Obama's best chance to win is that he wears well on people the more they see him.  He'll have a lot more time to concentrate on each race starting Feb. 13, and that will be what gives him the edge, if anything does.

That was written before Obama's incredible streak of February wins had fully taken form; now Obama wins in any scenario not involving a massive Wright-inspired or Spitzeresque meltdown.

Hillary will withdraw on June 4, and will argue that she has given Obama the vetting he needed to be prepared for the general election.  And Obama will smile and pretend that that was indeed her motivation once it became clear he was going to win.  And we shall all sing kumbaya.

I speak only for myself, not for those voices in the next room that won't leave me alone.

Chris, it has to end on May 6, are we are screwed. (0.00 / 0)
First, a point that I think is plainly obvious.  Hillary is going to take this to the convention no matter how far behind she is, no matter how well or badly Obama does in the remaining primaries.  And she will inflict damage on Obama all the way, in order to keep attention on her campaign and to keep alive their stated hope that somehow Obama will implode at the last minute and the superdelegates will reward them by all switching to her side and giving her 100% Mi+FL.  No matter how remote the possibility, they will play this, because even if it fails, it does tee them up for 2012.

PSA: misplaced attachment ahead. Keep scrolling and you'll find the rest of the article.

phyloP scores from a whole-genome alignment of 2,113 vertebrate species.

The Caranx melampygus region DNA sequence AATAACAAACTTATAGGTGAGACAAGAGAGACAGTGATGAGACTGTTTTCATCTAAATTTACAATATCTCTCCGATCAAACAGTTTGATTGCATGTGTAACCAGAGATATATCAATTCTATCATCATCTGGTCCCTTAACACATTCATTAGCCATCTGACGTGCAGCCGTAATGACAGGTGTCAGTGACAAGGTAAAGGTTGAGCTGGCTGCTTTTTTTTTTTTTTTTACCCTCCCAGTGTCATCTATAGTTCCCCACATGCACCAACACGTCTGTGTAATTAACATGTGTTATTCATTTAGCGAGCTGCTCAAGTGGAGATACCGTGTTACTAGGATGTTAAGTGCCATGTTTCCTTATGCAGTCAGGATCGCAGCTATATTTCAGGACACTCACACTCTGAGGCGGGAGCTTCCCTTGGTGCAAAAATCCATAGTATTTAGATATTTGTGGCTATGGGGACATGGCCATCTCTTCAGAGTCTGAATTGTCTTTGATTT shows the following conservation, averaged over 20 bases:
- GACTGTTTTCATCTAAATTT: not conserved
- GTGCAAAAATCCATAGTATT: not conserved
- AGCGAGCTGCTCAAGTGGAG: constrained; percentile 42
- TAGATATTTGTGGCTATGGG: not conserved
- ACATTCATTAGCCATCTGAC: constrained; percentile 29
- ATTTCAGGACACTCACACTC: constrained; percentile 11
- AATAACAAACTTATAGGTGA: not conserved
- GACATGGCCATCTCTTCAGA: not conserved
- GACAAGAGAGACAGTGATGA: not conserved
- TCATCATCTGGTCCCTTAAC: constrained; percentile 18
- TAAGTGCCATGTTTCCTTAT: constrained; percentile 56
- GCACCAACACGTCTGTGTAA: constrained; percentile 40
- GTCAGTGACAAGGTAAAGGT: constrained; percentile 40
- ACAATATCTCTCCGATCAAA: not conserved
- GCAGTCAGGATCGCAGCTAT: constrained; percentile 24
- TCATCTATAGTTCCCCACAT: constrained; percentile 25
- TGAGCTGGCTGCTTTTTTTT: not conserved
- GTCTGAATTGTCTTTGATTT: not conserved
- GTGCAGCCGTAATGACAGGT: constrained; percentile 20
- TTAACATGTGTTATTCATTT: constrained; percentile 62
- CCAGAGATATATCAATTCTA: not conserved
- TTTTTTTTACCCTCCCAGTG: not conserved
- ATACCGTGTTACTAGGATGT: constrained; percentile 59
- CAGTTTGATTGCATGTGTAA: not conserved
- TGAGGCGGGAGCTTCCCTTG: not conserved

Sounds far fetched?  Remember 2012.  This is what Ronald Reagan did to Gerald Ford.  He badly damaged Ford.  Ford almost made a comeback, but he lost to Gerald Ford.  Ronald Reagan had the pleasure of a floor battle with Gerald Ford at the convention (famous in my mind for that picture of Rockefeller flipping the bird at the dais.)  Lots of rah-rah-rah, people making impassioned speeches for Reagan, floor demonstrations, etc.  The Clintons would LOVE this.  

So it must be prevented, if we are going to take 2008 seriously.

We (the Democratic Party) have to get superdelegates teed up before the May 6 primary to announce for Obama if/when he wins North Carolina.  I think many of them must be ready to do it; they are just waiting for the signal that it's time to end this thing.  And if May 6 is not the signal, then we are going to drag this out to Puerto Rico.  The Clintons have a talent for making each and every upcoming primary THE BIG ONE, and then moving the goalpost once it is reached and shown to be insufficient.

I would much rather win PA, but it's not going to happen.  We need to keep expectations real (Clinton blow-out) for PA.

We should have stepped in and stopped this sooner.  Mississippi should have been the end of it.  As it is, the longer this runs, the more it hurts us.  And, please, nobody bother us with the stupid theory that a long campaign season is good for the Democrats.  It's not.  We may well blow what should be a watershed moment like 1932.

Consensus among whom? (0.00 / 0)
Chris, Kos, Josh Marshall Matt Stoller, Matthew Yglesias, Ben Smith, Kevin Drum, and the Huffington Post.

Well, I guess she should just quit already.

Oh, and (0.00 / 0)
Jonathan Chait. How could i forget him. And David Brooks too.

Nice use of the passive voice there, Chris. A consensus "seems to be forming." Gee, all by itself?  Why don't you just come out and say it: a bunch of male lefty bloggers think Hillary should drop out.  

[ Parent ]